Aid visibility is not synonymous to aid transparency, not least in German development cooperation.
“[V]isibility, in the German Realpolitik of aid, is not about making the details of German aid more visible. It is not about aid transparency. Instead, it is about pointing out to the German taxpayers, how the investment of German tax monies successfully alleviates poverty,” OpenAid’s Claudia Schwegmann argues.
Priorities of German development cooperation include education, reduction of structural deficits, involvement of civil society and private business partners, implementation of the Paris and Accra process, and visibility and communication, Harald Klein, senior representative at the German Federal Ministry for Economic Cooperation and Development, or BMZ, said in a conference on aid effectiveness, coherence and coordination in German development aid.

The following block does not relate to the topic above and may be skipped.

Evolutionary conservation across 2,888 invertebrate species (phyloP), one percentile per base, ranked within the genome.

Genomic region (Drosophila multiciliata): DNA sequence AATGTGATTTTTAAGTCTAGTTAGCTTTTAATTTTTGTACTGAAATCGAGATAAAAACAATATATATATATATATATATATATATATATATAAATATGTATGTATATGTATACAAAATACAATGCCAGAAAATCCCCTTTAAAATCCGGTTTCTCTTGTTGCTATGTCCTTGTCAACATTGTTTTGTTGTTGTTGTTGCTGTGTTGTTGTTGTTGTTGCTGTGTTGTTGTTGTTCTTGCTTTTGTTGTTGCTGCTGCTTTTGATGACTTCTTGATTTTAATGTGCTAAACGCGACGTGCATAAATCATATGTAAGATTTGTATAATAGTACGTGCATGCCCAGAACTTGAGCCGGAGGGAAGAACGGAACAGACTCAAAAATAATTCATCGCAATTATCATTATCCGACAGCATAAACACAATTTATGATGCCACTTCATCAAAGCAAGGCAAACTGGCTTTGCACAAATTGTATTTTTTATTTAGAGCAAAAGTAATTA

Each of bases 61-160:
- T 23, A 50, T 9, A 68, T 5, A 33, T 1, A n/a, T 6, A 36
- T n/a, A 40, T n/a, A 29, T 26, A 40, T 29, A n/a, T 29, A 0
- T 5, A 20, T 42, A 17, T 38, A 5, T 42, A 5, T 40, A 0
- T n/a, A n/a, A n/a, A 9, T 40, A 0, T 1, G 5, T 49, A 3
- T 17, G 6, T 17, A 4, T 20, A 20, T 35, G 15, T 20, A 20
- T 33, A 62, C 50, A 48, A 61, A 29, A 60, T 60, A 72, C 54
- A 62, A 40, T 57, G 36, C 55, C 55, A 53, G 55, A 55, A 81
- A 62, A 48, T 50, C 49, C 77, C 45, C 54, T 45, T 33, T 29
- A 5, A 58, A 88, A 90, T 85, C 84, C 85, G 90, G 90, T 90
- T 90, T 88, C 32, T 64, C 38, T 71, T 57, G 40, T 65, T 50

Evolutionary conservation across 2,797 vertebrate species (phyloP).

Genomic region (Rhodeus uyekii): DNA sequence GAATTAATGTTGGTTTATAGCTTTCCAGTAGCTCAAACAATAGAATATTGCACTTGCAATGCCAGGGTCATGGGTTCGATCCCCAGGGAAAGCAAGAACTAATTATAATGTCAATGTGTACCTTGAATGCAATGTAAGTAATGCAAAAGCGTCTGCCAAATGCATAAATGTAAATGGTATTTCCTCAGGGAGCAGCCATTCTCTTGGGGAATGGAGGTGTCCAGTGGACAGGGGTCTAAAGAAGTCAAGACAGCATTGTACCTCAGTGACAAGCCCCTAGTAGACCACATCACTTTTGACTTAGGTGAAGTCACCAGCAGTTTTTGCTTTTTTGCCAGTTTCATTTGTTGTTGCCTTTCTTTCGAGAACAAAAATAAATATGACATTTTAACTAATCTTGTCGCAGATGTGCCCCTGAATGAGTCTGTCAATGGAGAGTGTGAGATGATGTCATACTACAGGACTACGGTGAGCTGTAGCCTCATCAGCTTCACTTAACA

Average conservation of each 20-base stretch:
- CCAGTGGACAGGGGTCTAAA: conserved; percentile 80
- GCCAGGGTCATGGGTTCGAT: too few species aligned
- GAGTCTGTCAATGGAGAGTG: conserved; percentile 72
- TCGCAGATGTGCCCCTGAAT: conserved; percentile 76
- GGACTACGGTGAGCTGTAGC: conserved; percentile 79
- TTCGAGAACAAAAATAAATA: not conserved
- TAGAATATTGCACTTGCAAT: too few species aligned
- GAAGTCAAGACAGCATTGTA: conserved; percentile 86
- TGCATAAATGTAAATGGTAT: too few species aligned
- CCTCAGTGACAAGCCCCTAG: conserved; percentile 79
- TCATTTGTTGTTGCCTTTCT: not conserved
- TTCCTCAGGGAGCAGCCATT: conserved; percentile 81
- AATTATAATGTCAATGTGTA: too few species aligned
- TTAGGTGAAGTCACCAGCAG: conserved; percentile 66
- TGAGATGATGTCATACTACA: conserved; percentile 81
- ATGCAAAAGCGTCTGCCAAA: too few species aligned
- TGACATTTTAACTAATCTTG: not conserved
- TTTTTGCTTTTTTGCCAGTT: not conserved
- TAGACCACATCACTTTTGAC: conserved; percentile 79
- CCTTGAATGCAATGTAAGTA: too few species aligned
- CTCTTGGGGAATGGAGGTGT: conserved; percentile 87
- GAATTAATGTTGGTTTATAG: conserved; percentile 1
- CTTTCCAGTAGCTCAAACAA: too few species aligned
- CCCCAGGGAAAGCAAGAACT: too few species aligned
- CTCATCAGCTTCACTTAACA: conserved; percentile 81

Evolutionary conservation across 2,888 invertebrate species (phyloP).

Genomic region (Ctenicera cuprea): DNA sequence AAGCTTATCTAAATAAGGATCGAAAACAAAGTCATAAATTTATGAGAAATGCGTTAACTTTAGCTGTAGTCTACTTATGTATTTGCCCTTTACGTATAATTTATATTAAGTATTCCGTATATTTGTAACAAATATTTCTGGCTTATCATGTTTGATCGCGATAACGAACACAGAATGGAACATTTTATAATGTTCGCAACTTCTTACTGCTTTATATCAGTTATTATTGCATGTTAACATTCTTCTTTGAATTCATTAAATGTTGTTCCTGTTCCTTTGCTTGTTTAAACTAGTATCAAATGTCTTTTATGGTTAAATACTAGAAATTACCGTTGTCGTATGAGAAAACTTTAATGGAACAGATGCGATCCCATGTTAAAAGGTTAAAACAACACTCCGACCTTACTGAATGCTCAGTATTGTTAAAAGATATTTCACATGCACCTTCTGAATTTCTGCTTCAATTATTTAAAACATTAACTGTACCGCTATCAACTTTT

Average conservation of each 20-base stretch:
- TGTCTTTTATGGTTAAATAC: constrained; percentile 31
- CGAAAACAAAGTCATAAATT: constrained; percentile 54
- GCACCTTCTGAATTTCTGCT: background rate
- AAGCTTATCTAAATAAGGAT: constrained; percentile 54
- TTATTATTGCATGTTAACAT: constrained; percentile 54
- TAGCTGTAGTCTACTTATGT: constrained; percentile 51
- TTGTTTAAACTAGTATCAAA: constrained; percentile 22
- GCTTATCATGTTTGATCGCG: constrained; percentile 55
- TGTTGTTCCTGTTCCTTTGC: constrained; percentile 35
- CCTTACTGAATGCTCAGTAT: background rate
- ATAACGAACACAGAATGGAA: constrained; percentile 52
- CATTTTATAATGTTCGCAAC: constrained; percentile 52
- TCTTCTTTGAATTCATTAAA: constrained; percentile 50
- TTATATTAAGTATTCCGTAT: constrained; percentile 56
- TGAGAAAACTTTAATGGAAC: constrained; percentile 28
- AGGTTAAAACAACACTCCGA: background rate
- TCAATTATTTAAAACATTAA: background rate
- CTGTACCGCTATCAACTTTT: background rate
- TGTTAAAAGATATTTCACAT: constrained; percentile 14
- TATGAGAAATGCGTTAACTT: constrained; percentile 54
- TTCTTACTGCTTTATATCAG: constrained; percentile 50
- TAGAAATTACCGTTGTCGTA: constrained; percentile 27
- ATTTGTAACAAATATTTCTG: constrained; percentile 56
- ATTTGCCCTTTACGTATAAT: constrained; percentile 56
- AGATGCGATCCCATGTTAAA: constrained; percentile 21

“Visibility in this understanding aims to isolate the German contribution in the international development effort, to communicate this contribution more actively and thereby to legitimise aid spending. In contrast to the Swedish and the British development ministries, the BMZ does not regard transparency as a key lever of aid effectiveness,” Schwegmann writes in a blog published in OpenAid’s website.
A political advisor of one the biggest church-based aid agencies in Germany said during the conference that the right to information regarding aid spending was irrelevant, and that aid transparency was no priority, according to Schwegmann.
“So, should you look from abroad and wonder how aid and aid transparency is doing in Germany, be assured: German aid does not need transparency. It needs a well marketed visibility to make sure taxpayers and private donors understand what a good job the aid agencies are doing,” Schwegmann concludes.